(Bloomberg) -- Credit Suisse Group AG’s three-year turnaround ended with more of a whimper than a bang after trading losses eroded gains in wealth management and investment banking.
The Global Markets business posted a larger-than-expected loss of 193 million francs ($191 million) in the fourth quarter, offsetting wealth management and investment banking results that beat estimates. In a tough quarter for money managers, the Zurich-based bank bucked a trend of large outflows at rivals, adding about half a billion francs of net new money.
The results at global markets demonstrate continued challenges for Thiam as he seeks to iron out trading losses while pivoting the bank to wealth management and boosting returns for shareholders as he exits the restructuring. Global Markets has steadily become less important as Credit Suisse cut volatile trading activities and wound down areas such as distressed-debt trading after heavy losses early in Thiam’s tenure.
The stock fluctuated between gains and losses in Zurich, trading 1.8 percent lower at 11.80 francs as of 10:45 a.m.
The bank gave a cautious outlook, warning that while it had seen a less negative trading environment in the first quarter compared with the end of the year, it’s still weaker than in the same period a year earlier.
The size of the loss at global markets was about 70 million francs higher than expected, with further losses also coming from the bank’s Asian markets business. Wealth management generated about 13 million francs more than expected in the quarter, while investment banking income was about 25 million francs above estimates.
Thiam made cost cuts and business exits in the trading unit a key pillar of his restructuring since joining in 2015, taking out more than 4 billion francs of costs. The former insurance executive raised more than 10 billion francs ($9.9 billion) in fresh equity, exited businesses and reallocated more of the bank’s risk capital to wealth-management. He’s now shifting the bank to returning capital and freeing up cash for potential growth after funding costs fell.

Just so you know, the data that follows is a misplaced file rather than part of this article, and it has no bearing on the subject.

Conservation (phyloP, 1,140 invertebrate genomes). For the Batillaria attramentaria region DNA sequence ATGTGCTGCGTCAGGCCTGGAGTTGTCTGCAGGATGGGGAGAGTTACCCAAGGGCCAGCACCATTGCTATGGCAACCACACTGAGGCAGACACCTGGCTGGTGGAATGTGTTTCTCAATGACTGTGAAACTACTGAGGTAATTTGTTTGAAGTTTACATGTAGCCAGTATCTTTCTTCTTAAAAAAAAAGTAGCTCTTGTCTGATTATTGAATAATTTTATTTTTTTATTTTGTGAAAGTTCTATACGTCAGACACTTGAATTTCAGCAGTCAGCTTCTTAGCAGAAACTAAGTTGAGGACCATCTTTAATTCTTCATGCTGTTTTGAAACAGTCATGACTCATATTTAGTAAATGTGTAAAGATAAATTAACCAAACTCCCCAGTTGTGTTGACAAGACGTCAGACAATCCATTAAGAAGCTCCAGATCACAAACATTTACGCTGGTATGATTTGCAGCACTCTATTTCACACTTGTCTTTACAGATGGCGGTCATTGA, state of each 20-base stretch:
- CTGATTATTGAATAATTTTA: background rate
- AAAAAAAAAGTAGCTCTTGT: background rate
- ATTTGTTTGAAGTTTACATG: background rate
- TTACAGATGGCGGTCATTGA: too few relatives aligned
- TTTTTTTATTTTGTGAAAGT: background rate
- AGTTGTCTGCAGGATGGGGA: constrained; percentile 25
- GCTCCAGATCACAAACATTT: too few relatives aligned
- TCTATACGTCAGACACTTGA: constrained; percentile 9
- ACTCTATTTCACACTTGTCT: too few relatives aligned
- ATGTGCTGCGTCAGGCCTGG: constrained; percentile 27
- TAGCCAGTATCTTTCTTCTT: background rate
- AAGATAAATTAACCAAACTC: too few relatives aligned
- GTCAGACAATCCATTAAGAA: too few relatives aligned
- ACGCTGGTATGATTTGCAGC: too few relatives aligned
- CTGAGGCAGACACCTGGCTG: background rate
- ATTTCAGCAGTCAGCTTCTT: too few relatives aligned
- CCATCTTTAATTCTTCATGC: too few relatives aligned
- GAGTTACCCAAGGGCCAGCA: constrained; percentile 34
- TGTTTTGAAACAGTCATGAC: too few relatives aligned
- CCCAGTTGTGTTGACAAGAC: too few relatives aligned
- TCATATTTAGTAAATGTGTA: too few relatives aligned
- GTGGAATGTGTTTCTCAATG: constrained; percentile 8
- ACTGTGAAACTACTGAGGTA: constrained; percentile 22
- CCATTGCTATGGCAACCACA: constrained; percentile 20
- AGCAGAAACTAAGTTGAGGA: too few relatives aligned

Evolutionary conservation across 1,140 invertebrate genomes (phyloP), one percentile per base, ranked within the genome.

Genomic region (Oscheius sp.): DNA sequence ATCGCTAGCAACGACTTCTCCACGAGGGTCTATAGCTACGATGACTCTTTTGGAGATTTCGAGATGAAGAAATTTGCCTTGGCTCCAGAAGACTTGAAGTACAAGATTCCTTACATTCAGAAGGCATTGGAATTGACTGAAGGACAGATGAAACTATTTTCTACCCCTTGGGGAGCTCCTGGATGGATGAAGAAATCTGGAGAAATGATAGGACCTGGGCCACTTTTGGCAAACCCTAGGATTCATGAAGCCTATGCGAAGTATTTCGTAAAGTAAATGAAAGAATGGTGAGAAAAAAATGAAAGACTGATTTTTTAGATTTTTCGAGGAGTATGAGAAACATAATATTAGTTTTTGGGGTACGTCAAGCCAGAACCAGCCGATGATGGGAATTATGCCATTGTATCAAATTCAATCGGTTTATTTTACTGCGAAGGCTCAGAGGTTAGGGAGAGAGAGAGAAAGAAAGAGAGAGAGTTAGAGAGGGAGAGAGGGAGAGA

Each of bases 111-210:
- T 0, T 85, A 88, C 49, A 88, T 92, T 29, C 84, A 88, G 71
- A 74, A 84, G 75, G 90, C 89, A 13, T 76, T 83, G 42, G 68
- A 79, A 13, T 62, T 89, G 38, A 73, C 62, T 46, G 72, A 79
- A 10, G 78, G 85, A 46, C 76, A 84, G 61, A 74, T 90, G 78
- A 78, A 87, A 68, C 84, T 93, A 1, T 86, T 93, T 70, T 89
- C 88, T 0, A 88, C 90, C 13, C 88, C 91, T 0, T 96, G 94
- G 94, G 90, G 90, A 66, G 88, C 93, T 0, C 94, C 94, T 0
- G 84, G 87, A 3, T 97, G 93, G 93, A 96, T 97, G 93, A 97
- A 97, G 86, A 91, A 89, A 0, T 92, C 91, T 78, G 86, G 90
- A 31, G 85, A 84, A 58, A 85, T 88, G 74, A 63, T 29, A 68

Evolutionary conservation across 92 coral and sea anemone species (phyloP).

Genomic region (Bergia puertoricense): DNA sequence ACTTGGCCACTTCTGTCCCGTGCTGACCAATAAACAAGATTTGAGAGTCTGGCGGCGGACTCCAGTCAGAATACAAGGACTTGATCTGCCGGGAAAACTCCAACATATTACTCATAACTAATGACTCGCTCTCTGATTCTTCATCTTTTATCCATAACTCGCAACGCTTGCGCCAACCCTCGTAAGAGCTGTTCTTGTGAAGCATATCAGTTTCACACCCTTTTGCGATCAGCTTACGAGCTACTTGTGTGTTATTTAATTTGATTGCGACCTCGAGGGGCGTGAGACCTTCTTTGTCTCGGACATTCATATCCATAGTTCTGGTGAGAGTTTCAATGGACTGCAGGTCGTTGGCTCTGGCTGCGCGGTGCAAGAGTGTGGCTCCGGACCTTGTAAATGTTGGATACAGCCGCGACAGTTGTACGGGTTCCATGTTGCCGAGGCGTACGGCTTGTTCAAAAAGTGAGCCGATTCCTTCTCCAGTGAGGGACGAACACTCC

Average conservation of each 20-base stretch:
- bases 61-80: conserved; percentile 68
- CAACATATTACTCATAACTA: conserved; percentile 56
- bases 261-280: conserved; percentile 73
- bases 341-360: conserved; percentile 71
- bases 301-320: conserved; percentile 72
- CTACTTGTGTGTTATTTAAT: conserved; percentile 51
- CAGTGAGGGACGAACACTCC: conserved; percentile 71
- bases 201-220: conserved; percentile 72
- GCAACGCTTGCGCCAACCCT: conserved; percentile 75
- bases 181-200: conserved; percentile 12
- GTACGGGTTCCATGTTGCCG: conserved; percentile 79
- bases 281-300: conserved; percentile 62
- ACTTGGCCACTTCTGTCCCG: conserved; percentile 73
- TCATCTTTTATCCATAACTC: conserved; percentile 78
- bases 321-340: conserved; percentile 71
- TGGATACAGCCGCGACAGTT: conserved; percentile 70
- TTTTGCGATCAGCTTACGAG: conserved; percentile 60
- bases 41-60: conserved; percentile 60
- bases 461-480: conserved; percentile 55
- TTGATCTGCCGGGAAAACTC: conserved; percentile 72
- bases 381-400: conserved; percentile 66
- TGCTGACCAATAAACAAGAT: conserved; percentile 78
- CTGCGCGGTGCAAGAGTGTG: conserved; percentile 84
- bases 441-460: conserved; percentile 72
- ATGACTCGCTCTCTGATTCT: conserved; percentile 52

While the trading business was buffeted by market volatility and lower client activity in the fourth quarter, both revenue and income held up in wealth management business.
Credit Suisse lost about $60 million late last year after it was left holding shares in luxury parka maker Canada Goose Holdings Inc, people familiar with the matter said last month. That added to trading blunders at other European investment banks, including an $80 million loss at BNP Paribas SA, which occurred on positions the bank took on the S&P 500.
Thiam is betting on rising emerging-market affluence to help drive earnings in Asia and Latin America. The CEO is boosting collaboration between the firm’s wealth units and pared down trading businesses. He’s also putting deal-makers alongside private bankers in client meetings with the aim of devising financing ideas for their companies as well as topics such as their personal wealth and succession plans.
The bank also posted a loss in its Asia markets business, while doing better than expected at the Swiss unit and beating its 17 billion-franc cost base target for the end of 2018. The bank gave a muted outlook for the year.
“The uncertain political climate in a number of major world economies and the resultant potential disruptions to world trade are clear concerns,” Thiam said in the statement. “We expect to remain resilient in the face of downside risks, and believe we are well positioned to take advantage of any potential upside.
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